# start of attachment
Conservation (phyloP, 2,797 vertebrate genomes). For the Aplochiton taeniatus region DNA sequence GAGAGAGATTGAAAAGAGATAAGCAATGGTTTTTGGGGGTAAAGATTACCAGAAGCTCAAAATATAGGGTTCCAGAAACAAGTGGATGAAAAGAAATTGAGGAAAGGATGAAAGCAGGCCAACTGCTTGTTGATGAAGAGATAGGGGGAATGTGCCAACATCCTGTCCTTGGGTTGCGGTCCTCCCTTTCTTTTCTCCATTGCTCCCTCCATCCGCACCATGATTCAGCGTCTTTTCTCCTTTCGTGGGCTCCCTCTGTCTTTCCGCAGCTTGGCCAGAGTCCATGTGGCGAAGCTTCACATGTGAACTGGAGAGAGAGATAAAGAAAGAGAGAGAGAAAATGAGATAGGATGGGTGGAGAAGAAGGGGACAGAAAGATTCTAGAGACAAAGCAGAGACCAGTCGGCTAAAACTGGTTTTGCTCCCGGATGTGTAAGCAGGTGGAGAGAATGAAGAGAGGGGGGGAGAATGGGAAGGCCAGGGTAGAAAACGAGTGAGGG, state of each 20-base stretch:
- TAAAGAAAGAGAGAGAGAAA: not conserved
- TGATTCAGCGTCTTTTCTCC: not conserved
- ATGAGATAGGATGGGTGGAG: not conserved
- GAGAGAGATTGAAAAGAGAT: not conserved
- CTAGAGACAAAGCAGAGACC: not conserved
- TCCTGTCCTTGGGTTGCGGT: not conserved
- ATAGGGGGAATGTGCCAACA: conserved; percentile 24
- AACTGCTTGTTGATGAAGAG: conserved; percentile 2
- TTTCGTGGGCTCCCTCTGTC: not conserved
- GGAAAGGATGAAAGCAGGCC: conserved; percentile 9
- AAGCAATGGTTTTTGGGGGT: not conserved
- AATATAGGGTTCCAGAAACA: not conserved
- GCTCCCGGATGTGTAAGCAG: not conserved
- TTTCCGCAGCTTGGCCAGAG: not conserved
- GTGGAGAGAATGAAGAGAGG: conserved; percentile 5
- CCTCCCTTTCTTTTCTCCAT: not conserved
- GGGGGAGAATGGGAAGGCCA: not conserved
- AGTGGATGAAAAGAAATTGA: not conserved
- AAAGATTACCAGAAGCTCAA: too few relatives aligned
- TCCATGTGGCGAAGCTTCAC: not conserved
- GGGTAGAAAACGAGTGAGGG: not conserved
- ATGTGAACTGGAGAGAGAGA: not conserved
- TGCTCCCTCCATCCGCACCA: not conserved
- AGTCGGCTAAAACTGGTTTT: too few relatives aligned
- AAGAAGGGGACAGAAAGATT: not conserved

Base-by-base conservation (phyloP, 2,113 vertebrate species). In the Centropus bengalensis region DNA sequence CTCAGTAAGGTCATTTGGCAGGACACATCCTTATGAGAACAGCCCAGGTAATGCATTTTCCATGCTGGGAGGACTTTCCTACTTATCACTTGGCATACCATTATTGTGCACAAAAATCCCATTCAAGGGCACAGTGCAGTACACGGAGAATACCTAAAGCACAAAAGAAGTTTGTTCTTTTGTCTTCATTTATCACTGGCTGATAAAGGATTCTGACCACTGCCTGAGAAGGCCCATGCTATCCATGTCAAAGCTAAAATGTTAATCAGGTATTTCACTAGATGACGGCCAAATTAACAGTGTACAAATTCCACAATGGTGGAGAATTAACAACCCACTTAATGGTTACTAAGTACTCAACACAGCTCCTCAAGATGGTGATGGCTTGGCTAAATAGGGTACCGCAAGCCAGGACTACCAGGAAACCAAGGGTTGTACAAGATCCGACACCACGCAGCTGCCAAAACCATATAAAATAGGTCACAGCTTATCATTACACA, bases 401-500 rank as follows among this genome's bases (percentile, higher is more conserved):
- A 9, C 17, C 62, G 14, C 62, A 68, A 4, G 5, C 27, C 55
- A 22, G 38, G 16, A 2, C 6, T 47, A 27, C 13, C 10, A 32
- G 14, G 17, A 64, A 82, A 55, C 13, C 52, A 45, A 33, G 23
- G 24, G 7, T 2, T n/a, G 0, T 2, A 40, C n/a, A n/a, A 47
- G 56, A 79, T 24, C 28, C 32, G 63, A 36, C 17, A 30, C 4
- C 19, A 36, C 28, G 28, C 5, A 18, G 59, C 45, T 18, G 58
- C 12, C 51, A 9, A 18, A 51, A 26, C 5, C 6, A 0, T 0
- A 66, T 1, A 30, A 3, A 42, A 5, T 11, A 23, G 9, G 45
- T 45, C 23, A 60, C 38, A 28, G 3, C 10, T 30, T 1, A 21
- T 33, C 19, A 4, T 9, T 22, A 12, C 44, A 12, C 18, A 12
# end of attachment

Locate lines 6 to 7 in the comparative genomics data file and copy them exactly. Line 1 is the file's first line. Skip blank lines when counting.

- CTAGAGACAAAGCAGAGACC: not conserved
- TCCTGTCCTTGGGTTGCGGT: not conserved